I go through phases of information consumption. At the beginning of the pandemic, it was tech podcasts all the time. Then it was audiobooks, mostly self-help kind of stuff. Now it’s a mix of audiobooks, podcasts, and YouTube videos of all different genres. But sprinkled in there has been a variety of Community Building books and Resources. I’m going to use the word “Reading List” loosely here in place of a resource list, as I give you some of my favorites over the past couple of years.

Books for Community Builders

The Art of Community: Seven Principles for Belonging by Charles H. Vogl

Community is the opposite of isolation; there’s a need for community now more than ever as there’s an increasing report of lonliness. This book describes seven principles of community. Among the key takeaways are creating boundaries to preserve your community, finding ways to onboard new members, creating unique rituals for belonging, connection through storytelling, community structure and organization, and defining what makes your community special and allowing for unique growth within your community.

The Business of Belonging by David Spinks

Focusing on brands and brand communities, Spinks dives into strategy, higher-order thinking, and measuring the activities that inform business decisions. As Spinks writes about community, he defines it in terms of the potential it has for the business, from evangelists to employees. What’s important to remember when we talk about communities and business is that authenticity has to be at the center of it all.

The Art of Gathering by Priya Parker

One of the great things about this book was the examples. Learning through experiences makes the concepts come to life, and helps you to determine your role as part of the community, as the host, as the guest. Understanding our role, and the roles of those around us can empower us to create gathering spaces that address the needs and imagination of all those involved.

Stories That Stick: How Storytelling Can Captivate Customers, Influence Audiences, and Transform Your Business by Kindra Hall

This might not seem like it fits with the other books in this list, but you have to be able to share the story of your community, whether that’s with people who may become community members, current members, or potential funders. Knowing how to share the story of your community, its purpose, and why it matters helps us to connect to others. Humans weren’t meant to be alone; we’re meant to be together and have meaningful experiences. These experiences come through stories. But whether or not those stories impact the listener depends on how we tell them. This book helps you to share them in a meaningful way.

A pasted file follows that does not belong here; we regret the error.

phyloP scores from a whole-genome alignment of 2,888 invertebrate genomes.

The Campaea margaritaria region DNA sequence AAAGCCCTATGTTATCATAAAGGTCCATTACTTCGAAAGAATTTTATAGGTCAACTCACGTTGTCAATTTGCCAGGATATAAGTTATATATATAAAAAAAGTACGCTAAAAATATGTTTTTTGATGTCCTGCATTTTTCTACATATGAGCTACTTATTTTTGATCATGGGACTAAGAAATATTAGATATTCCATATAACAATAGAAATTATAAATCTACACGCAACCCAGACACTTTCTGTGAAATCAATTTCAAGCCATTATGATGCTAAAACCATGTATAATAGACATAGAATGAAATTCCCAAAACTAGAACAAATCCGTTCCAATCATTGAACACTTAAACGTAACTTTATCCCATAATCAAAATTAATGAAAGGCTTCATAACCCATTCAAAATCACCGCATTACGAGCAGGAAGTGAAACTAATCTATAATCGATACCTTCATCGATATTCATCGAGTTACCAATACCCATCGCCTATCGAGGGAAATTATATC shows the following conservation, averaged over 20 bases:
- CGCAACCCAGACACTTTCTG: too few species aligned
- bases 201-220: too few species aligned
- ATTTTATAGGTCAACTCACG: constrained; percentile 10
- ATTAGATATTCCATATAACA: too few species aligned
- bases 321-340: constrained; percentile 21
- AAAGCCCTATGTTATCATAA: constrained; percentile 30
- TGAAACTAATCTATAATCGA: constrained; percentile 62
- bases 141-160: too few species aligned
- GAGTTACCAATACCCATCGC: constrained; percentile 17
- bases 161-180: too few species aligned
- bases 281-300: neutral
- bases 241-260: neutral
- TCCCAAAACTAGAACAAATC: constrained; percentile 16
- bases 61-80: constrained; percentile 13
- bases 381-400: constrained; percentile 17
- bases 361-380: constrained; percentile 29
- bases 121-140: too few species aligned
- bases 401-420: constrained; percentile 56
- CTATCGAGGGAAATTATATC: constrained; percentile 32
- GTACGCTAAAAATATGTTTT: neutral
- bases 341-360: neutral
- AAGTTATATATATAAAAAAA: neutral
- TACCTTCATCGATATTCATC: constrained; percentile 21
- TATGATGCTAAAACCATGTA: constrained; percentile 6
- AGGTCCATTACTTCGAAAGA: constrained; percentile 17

Podcasts about Community Building

In Before the Lock

I love In Before the Lock, not only because the hosts Erica Kuhl and Brian Oblinger are incredibly knowledgeable, insightful, and report on industry news, but also because they’re fun to listen to and have quality audio. They don’t always agree–and those are some of the best episodes–but they bring examples and reasoning to their opinions. Another great part of the podcast is they aren’t shy about sharing their hot takes. If you want to listen to a podcast where the hosts aren’t afraid of pushing you to think about things from a different perspective, this is a great one.

The Community Experience

This podcast follows the traditional path of a host interviewing an industry expert. The thing I like most about this podcast is the guests are from a variety of different industries. This diversity of industry brings new ideas, different perspectives, and allows me to learn about community experiences I may never consider as someone from outside of those communities.

This is my Community 101 reading and listening list. Each of these provides the basics of community building and then goes in depth to help community builders discover more about the community experience. I have another list of resources that isn’t a “traditional” take on community that I might write about in the future, but it’ll take a more thorough explanation of why I think it should be on your community builder reading list.